To understand the state of climate-health curricula among health professions institutions internationally.
Researchers have published surveys on health professionals' perceptions of the possible association between climate change and health (climate-health) and assessed climate-health or planetary health curricula in medical schools. However, curricula on climate-health are still lacking and gaps in knowledge persist.
A survey of 160 institutional members of the Global Consortium on Climate and Health Education, which includes international health professions schools and programs, was conducted from August 3, 2017, to March 1, 2018. The survey, hosted by Columbia University Mailman School of Public Health, used an online survey tool for data collection.
Current climate-health educational offerings appear to vary considerably among health professions institutions. Students, faculty, and administration are important groups to engage when instituting curricula, and awareness, support, and resources may be able to assist in this effort.
The survey assessed climate-health curricular offerings across health professions institutions internationally, including existing climate-health educational offerings, method of teaching climate-health education, whether institutions are considering adding climate-health education, whether institutions received a positive response to adding climate-health curricula and/or encountered challenges in adding curricula, and opportunities to advance climate-health education.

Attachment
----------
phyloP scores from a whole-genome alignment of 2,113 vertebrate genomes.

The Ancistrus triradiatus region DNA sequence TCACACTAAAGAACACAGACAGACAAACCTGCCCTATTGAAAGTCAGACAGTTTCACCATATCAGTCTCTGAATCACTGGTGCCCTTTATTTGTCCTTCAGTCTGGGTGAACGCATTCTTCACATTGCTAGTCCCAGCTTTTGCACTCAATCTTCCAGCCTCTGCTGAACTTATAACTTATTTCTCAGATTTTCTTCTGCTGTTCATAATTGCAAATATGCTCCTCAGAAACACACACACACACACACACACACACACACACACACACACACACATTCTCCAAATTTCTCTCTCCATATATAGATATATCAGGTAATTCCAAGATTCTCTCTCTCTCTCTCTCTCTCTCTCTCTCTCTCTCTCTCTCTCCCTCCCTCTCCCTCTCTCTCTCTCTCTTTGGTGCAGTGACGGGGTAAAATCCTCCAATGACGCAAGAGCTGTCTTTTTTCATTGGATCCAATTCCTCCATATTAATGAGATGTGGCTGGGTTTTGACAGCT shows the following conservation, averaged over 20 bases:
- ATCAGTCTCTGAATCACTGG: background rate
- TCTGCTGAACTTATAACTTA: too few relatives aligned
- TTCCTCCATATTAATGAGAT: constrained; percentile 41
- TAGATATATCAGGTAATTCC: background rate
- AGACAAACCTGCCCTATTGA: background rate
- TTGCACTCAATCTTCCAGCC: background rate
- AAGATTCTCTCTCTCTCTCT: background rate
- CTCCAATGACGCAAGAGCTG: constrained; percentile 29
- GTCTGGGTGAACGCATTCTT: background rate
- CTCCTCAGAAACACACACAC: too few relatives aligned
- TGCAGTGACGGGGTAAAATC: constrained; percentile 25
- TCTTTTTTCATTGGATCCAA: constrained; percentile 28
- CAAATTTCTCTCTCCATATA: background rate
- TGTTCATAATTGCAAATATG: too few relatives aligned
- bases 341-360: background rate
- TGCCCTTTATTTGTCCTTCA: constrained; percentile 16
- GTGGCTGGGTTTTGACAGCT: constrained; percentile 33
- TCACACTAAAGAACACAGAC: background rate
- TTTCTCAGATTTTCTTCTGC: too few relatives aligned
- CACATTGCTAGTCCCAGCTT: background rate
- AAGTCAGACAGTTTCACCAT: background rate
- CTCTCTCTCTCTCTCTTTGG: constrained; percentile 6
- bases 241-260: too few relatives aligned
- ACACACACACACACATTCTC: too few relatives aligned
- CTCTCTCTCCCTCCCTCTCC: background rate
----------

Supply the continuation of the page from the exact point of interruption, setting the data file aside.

Overall response rate to the survey was 53%, with 84 of 160 institutional responses collected; 59 of the responses (70%) were from schools/programs of public health, health sciences, or health professions; 15 (18%) were from medicine; 9 (11%) were from nursing; and 1 (1%) was from another type of health profession institution. Among respondents, 53 (63%) institutions offer climate-health education, most commonly as part of a required core course (41 [76%]). Sixty-one of 82 respondents (74%) reported that climate-health offerings are under discussion to add, 42 of 59 respondents (71%) encountered some challenges trying to institute the curriculum, and most respondents have received a positive response to adding content, mainly from students (39 of 58 [67%]), faculty (35 of 58 [60%]), and administration (23 of 58 [40%]).